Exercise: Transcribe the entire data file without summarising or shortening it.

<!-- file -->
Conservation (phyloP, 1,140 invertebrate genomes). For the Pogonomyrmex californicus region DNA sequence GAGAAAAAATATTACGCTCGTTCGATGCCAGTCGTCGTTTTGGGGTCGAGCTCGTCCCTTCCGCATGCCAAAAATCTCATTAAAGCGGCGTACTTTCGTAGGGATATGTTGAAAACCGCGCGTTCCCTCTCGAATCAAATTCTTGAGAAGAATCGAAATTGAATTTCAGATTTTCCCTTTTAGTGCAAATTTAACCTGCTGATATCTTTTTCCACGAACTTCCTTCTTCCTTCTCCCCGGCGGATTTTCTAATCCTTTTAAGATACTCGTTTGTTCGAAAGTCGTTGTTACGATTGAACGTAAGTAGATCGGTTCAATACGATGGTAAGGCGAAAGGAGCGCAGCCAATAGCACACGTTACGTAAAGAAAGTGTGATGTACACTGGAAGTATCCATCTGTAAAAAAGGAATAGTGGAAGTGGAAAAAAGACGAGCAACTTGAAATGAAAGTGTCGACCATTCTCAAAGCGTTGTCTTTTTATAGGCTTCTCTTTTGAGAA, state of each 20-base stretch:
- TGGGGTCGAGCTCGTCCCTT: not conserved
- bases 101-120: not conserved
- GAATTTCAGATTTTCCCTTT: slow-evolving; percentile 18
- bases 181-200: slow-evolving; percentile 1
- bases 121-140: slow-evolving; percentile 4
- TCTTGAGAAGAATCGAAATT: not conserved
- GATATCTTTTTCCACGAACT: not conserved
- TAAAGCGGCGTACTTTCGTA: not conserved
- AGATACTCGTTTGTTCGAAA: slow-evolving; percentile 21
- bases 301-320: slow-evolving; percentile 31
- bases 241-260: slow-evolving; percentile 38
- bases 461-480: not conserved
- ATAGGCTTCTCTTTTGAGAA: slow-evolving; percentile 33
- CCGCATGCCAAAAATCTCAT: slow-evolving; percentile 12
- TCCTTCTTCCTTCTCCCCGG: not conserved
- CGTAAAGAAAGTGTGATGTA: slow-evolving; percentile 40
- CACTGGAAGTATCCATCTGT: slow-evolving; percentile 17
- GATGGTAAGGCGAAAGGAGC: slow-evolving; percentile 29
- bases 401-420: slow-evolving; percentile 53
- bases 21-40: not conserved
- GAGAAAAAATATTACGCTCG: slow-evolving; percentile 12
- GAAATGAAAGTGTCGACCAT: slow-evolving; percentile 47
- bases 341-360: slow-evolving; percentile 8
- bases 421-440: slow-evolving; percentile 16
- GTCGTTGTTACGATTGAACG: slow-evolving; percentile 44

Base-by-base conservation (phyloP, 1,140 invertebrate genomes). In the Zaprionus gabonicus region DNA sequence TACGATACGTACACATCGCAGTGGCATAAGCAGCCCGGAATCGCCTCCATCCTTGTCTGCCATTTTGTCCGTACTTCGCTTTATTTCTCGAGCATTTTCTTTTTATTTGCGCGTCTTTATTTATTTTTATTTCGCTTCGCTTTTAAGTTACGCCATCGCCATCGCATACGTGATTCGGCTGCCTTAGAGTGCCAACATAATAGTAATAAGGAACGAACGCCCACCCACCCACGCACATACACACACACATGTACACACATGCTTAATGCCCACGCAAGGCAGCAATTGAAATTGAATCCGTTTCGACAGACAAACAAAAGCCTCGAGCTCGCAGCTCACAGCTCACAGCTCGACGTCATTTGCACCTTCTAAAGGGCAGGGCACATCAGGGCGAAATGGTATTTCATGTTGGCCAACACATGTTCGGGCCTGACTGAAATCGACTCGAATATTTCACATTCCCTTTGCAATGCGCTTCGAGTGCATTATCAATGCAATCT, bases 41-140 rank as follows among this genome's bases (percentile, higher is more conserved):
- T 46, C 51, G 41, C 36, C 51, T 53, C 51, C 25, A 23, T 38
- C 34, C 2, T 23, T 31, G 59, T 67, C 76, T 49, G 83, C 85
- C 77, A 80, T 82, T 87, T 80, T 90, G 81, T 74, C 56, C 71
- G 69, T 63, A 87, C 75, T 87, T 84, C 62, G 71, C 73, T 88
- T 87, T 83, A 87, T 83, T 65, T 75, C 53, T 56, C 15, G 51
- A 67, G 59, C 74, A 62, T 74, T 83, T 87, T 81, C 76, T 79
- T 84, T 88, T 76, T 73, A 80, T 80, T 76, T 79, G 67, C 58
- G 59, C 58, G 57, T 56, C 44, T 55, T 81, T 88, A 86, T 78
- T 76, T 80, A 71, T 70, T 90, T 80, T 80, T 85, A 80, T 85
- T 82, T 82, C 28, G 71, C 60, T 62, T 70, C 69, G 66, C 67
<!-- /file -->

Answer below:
Conservation (phyloP, 1,140 invertebrate genomes). For the Pogonomyrmex californicus region DNA sequence GAGAAAAAATATTACGCTCGTTCGATGCCAGTCGTCGTTTTGGGGTCGAGCTCGTCCCTTCCGCATGCCAAAAATCTCATTAAAGCGGCGTACTTTCGTAGGGATATGTTGAAAACCGCGCGTTCCCTCTCGAATCAAATTCTTGAGAAGAATCGAAATTGAATTTCAGATTTTCCCTTTTAGTGCAAATTTAACCTGCTGATATCTTTTTCCACGAACTTCCTTCTTCCTTCTCCCCGGCGGATTTTCTAATCCTTTTAAGATACTCGTTTGTTCGAAAGTCGTTGTTACGATTGAACGTAAGTAGATCGGTTCAATACGATGGTAAGGCGAAAGGAGCGCAGCCAATAGCACACGTTACGTAAAGAAAGTGTGATGTACACTGGAAGTATCCATCTGTAAAAAAGGAATAGTGGAAGTGGAAAAAAGACGAGCAACTTGAAATGAAAGTGTCGACCATTCTCAAAGCGTTGTCTTTTTATAGGCTTCTCTTTTGAGAA, state of each 20-base stretch:
- TGGGGTCGAGCTCGTCCCTT: not conserved
- bases 101-120: not conserved
- GAATTTCAGATTTTCCCTTT: slow-evolving; percentile 18
- bases 181-200: slow-evolving; percentile 1
- bases 121-140: slow-evolving; percentile 4
- TCTTGAGAAGAATCGAAATT: not conserved
- GATATCTTTTTCCACGAACT: not conserved
- TAAAGCGGCGTACTTTCGTA: not conserved
- AGATACTCGTTTGTTCGAAA: slow-evolving; percentile 21
- bases 301-320: slow-evolving; percentile 31
- bases 241-260: slow-evolving; percentile 38
- bases 461-480: not conserved
- ATAGGCTTCTCTTTTGAGAA: slow-evolving; percentile 33
- CCGCATGCCAAAAATCTCAT: slow-evolving; percentile 12
- TCCTTCTTCCTTCTCCCCGG: not conserved
- CGTAAAGAAAGTGTGATGTA: slow-evolving; percentile 40
- CACTGGAAGTATCCATCTGT: slow-evolving; percentile 17
- GATGGTAAGGCGAAAGGAGC: slow-evolving; percentile 29
- bases 401-420: slow-evolving; percentile 53
- bases 21-40: not conserved
- GAGAAAAAATATTACGCTCG: slow-evolving; percentile 12
- GAAATGAAAGTGTCGACCAT: slow-evolving; percentile 47
- bases 341-360: slow-evolving; percentile 8
- bases 421-440: slow-evolving; percentile 16
- GTCGTTGTTACGATTGAACG: slow-evolving; percentile 44

Base-by-base conservation (phyloP, 1,140 invertebrate genomes). In the Zaprionus gabonicus region DNA sequence TACGATACGTACACATCGCAGTGGCATAAGCAGCCCGGAATCGCCTCCATCCTTGTCTGCCATTTTGTCCGTACTTCGCTTTATTTCTCGAGCATTTTCTTTTTATTTGCGCGTCTTTATTTATTTTTATTTCGCTTCGCTTTTAAGTTACGCCATCGCCATCGCATACGTGATTCGGCTGCCTTAGAGTGCCAACATAATAGTAATAAGGAACGAACGCCCACCCACCCACGCACATACACACACACATGTACACACATGCTTAATGCCCACGCAAGGCAGCAATTGAAATTGAATCCGTTTCGACAGACAAACAAAAGCCTCGAGCTCGCAGCTCACAGCTCACAGCTCGACGTCATTTGCACCTTCTAAAGGGCAGGGCACATCAGGGCGAAATGGTATTTCATGTTGGCCAACACATGTTCGGGCCTGACTGAAATCGACTCGAATATTTCACATTCCCTTTGCAATGCGCTTCGAGTGCATTATCAATGCAATCT, bases 41-140 rank as follows among this genome's bases (percentile, higher is more conserved):
- T 46, C 51, G 41, C 36, C 51, T 53, C 51, C 25, A 23, T 38
- C 34, C 2, T 23, T 31, G 59, T 67, C 76, T 49, G 83, C 85
- C 77, A 80, T 82, T 87, T 80, T 90, G 81, T 74, C 56, C 71
- G 69, T 63, A 87, C 75, T 87, T 84, C 62, G 71, C 73, T 88
- T 87, T 83, A 87, T 83, T 65, T 75, C 53, T 56, C 15, G 51
- A 67, G 59, C 74, A 62, T 74, T 83, T 87, T 81, C 76, T 79
- T 84, T 88, T 76, T 73, A 80, T 80, T 76, T 79, G 67, C 58
- G 59, C 58, G 57, T 56, C 44, T 55, T 81, T 88, A 86, T 78
- T 76, T 80, A 71, T 70, T 90, T 80, T 80, T 85, A 80, T 85
- T 82, T 82, C 28, G 71, C 60, T 62, T 70, C 69, G 66, C 67